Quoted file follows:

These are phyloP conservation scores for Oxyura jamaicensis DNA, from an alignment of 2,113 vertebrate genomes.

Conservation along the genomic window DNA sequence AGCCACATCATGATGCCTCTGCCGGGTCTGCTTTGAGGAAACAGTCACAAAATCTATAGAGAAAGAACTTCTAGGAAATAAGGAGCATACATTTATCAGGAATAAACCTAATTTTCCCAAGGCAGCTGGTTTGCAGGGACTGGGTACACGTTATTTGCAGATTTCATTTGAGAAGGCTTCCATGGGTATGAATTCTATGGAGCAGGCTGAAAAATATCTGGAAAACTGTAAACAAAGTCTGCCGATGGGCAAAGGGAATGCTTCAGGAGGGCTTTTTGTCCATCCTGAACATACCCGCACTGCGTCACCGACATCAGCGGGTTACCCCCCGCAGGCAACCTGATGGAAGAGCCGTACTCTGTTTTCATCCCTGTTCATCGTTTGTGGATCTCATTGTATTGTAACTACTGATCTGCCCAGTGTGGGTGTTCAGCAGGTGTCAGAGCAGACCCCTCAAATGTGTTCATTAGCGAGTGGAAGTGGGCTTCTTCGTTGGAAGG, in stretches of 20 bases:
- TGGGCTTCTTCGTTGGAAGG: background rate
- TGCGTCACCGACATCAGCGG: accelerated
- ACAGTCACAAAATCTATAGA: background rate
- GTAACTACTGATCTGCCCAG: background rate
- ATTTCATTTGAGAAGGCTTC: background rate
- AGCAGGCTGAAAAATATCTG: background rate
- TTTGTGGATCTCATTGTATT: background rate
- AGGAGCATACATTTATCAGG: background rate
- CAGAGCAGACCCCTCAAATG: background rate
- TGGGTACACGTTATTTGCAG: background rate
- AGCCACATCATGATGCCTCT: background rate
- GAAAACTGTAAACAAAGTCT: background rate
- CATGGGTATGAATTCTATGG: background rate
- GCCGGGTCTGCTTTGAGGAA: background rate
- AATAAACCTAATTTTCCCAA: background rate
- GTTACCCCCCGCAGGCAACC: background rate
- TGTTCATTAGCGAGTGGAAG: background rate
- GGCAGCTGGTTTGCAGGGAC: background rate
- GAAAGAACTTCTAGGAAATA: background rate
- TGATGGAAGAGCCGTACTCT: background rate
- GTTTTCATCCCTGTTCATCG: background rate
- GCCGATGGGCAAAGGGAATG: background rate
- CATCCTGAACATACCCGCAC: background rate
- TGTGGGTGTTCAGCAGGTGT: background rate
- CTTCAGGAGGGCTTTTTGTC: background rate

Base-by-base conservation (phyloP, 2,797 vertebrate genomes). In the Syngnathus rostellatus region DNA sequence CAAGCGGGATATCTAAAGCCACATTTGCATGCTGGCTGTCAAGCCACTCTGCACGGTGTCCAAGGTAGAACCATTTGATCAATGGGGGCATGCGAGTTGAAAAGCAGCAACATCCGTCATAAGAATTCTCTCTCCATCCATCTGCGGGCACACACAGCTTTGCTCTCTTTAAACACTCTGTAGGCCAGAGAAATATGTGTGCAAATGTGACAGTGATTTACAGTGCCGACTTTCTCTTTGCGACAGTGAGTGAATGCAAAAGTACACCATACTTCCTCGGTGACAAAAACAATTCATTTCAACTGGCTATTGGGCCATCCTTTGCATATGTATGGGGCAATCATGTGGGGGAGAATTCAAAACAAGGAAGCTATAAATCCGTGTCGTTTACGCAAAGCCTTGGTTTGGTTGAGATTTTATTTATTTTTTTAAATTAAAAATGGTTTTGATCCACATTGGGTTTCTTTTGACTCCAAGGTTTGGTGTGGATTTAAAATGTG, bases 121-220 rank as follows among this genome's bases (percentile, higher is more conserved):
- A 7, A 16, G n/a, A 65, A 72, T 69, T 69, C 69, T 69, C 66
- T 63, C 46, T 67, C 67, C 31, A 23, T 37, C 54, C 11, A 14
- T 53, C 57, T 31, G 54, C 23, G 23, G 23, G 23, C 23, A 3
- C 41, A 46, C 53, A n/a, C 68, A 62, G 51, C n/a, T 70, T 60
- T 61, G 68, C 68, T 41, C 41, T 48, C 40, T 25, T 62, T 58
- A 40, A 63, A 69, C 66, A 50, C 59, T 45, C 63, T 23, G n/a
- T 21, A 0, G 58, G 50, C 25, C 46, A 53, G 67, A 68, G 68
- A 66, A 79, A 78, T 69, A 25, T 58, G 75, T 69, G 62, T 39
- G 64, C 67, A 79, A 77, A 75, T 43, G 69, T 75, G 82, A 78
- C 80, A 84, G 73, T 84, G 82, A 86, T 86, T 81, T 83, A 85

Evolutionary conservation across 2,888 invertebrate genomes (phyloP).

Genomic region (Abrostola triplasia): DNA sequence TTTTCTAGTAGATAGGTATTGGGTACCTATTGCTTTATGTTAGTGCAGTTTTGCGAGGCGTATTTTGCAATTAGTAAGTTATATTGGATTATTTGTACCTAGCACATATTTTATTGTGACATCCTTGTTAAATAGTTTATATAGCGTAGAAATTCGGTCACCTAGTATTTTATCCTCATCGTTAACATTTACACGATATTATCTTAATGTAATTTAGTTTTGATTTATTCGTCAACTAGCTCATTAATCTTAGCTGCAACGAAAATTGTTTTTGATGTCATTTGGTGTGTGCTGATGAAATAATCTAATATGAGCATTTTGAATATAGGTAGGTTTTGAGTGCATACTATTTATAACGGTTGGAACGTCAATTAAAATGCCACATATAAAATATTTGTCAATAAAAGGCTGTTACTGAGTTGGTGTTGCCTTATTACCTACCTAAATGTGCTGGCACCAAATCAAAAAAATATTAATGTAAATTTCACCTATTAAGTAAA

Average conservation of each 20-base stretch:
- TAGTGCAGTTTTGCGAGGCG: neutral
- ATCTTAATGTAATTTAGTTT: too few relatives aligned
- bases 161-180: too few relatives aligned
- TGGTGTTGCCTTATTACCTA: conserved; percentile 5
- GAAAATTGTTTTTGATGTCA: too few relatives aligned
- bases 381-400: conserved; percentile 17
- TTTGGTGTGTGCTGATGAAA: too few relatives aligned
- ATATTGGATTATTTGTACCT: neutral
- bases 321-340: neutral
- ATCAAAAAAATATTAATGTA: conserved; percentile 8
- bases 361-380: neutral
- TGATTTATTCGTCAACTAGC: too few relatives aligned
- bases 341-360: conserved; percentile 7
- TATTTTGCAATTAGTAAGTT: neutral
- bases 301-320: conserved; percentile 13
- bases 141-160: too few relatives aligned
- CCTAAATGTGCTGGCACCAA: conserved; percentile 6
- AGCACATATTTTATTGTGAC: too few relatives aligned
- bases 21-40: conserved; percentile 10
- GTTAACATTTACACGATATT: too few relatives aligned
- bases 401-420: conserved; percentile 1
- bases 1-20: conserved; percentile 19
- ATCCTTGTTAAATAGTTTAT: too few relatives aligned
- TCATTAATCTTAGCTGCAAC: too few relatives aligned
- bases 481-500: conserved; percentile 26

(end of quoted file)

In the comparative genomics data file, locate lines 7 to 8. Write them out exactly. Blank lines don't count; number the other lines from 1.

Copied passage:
- ATTTCATTTGAGAAGGCTTC: background rate
- AGCAGGCTGAAAAATATCTG: background rate